A member of the Green Party, which takes no corporate campaign money, she proved her mettle standing up to Chevron, which dominates the Richmond landscape. But the banks have signaled that if Richmond or another city tries the eminent domain gambit, they will rush to court seeking an injunction. Their grounds: an unconstitutional taking of private property and breach of contract.
How to refute those charges? There is a way; but to understand it, you first need to grasp the massive fraud perpetrated on homeowners.
It is how you were duped into paying more than your house was worth; why you should not just turn in your keys or short-sell your underwater property away; why you should urge Congress not to legalize the MERS scheme; and why you should insist that your local government help you acquire title to your home at a fair price if the banks wonât. That is exactly what Richmond and other city councils are attempting to do through the tool of eminent domain.
The Securitization Fraud That Collapsed the Housing Market
One settlement after another has now been reached with investors and government agencies for the sale of âfaulty mortgage bonds,â including a suit brought by Fannie and Freddie that settled in October 2013 for $5.1 billion.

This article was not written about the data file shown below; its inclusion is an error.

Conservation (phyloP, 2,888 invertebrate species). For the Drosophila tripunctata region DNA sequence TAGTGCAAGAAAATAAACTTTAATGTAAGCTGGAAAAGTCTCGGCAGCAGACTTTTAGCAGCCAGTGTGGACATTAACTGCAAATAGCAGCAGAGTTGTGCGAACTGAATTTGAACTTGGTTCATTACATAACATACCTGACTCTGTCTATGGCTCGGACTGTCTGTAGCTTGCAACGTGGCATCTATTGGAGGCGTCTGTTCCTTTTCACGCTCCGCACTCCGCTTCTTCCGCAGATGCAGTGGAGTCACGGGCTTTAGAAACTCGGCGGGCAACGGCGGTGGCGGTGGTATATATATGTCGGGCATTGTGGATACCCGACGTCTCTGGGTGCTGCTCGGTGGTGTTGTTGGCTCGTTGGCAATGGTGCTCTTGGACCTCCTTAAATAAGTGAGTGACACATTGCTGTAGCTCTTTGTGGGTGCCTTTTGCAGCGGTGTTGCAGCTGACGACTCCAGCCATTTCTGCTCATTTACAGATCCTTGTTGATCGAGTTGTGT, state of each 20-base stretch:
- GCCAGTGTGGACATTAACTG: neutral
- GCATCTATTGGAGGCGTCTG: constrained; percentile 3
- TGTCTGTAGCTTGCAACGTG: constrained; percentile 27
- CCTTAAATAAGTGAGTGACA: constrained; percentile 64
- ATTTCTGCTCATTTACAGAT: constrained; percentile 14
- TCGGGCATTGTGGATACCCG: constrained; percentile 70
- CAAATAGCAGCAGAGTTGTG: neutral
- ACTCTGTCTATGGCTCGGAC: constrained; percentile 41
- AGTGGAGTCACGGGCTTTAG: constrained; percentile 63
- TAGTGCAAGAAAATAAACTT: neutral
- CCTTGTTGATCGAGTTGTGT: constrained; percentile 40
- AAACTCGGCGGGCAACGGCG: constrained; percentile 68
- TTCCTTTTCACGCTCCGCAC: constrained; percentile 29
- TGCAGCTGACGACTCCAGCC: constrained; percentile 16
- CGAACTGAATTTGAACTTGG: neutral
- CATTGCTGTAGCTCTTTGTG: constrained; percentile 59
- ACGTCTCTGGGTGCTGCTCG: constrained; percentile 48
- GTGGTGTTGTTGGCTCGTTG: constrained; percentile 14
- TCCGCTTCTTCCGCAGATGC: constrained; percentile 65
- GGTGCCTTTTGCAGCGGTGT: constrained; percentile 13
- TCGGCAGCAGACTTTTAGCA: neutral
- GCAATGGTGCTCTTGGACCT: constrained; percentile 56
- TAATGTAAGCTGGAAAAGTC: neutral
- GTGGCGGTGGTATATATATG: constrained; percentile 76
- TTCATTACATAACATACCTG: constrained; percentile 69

âFaultyâ is a euphemism for âfraudulent.â It means that mortgages subject to securitization have âcloudedâ or âdefectiveâ titles. And that means the banks and real estate trusts claiming title as owners or nominees donât actually have title â or have standing to enjoin the city from proceeding with eminent domain.
They canât claim an unconstitutional taking of property because they canât prove they own the property, and they canât claim breach of contract because they werenât the real parties in interest to the mortgages (the parties putting up the money).
âSecuritizationâ involves bundling mortgages into a pool, selling them to a non-bank vehicle called a âreal estate trust,â and then selling âsecuritiesâ (bonds) to investors (called âmortgage-backed securitiesâ or âcollateralized debt obligationsâ).
By 2007, 75% of all mortgage originations were securitized. According to investment banker and financial analyst Christopher Whalen, the purpose of securitization was to allow banks to avoid capitalization requirements, enabling them to borrow at unregulated levels.
Since the real estate trusts were âoff-balance sheet,â they did not count in the banksâ capital requirements. But under applicable accounting rules, that was true only if they were âtrue sales.â